Admission serum chloride levels prognostic markers for Heart failure, finds study.
Recent studies have shown that lower serum chloride level is associated with diuretic resistance and increased mortality in heart failure. Impact of lower admission chloride on duration of stay in acute decompensated heart failure (ADHF) has not been studied previously.
Researchers have found in a new study that low admission serum chloride levels are important poor prognostic markers of heart failure. The study was published in the journal "Journal of the physicians association of India" 2020.
Heart failure is a multifactorial disease that can be associated with multiple serum electrolyte abnormalities like hyponatremia, hypokalaemia, hypochloraemia, and acid-base disturbances. This can be caused by the maladaptive activation of neurohormonal mechanisms which results in higher solute loss than the free water loss. As recent literature shows that lower serum chloride is associated with diuretic resistance and increased mortality in heart failure but the impact of lower admission chloride on the duration of stay in acute decompensated heart failure has not been studied previously. Hence researchers from various departments of Dayanand Medical College and Hospital studied the effects of admission serum chloride on the duration of hospital stay in patients admitted with acute decompensated heart failure (ADHF).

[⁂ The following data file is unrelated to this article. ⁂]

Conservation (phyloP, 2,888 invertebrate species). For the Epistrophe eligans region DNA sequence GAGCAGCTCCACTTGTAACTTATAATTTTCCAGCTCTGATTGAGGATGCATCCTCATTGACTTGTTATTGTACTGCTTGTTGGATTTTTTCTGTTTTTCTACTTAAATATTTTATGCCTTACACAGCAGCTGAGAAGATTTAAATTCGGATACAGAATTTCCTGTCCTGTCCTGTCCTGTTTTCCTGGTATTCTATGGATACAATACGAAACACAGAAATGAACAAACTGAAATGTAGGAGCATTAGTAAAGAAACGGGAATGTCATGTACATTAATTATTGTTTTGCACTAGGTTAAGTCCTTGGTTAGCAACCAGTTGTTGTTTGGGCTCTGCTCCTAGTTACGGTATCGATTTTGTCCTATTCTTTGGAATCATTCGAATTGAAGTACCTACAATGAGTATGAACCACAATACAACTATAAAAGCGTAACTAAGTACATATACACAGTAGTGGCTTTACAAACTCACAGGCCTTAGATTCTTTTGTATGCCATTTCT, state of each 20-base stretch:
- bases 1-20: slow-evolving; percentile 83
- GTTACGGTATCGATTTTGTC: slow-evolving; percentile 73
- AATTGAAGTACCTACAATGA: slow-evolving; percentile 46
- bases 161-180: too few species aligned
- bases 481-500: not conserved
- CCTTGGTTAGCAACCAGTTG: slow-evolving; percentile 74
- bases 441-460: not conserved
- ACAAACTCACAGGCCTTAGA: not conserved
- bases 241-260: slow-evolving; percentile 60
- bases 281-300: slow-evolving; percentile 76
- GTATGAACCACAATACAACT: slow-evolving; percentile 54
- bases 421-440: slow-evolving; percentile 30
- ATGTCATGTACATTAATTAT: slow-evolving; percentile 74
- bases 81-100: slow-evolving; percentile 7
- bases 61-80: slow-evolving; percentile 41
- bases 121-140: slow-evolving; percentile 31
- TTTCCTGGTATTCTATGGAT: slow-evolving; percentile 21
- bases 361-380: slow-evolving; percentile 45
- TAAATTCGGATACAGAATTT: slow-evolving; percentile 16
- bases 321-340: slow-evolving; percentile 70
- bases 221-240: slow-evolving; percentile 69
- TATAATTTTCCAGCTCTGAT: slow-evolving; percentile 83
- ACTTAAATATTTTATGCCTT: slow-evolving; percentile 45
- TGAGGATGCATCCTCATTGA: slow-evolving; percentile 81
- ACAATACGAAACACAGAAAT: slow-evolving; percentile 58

The study was a retrospective analysis of 167 patients. Serum chloride levels were divided into three tertiles based on their distribution in the patients. Tertile 1 of <96meq/L, tertile 2 of 96-101 meq/L, and tertile 3 of >101meq/L.
The key findings of the study were:
The median lengths of hospital stay in tertiles 1, 2, and 3 were 8, 7, and 6 days respectively (p = 0.011).
Admission serum chloride levels were inversely associated with duration of stay (p = 0.001).
On multiple linear regression analysis, serum chloride remained an independent predictor of increased hospital stay (p=0.003) while the association with serum sodium was not significant (p=0.07).
1 unit increase in chloride level was associated with 1.3% (p=0.003) decrease in hospital stay (95% CI: 2.2% to 0.5%).
Thus, the researchers concluded that admission serum chloride levels are independently and inversely associated with increased duration of stay and are independent of admission sodium levels. They further added that serum chloride, rather than sodium, is an important poor prognostic marker in heart failure patients.
The present study "Admission Serum Chloride Levels as Predictor of Stay Duration in Acute Decompensated Heart Failure" was published in the journal, "Journal of the physicians association of India."
For further reading, click the following link: Admission Serum Chloride Levels as Predictor of Stay Duration in Acute Decompensated Heart Failure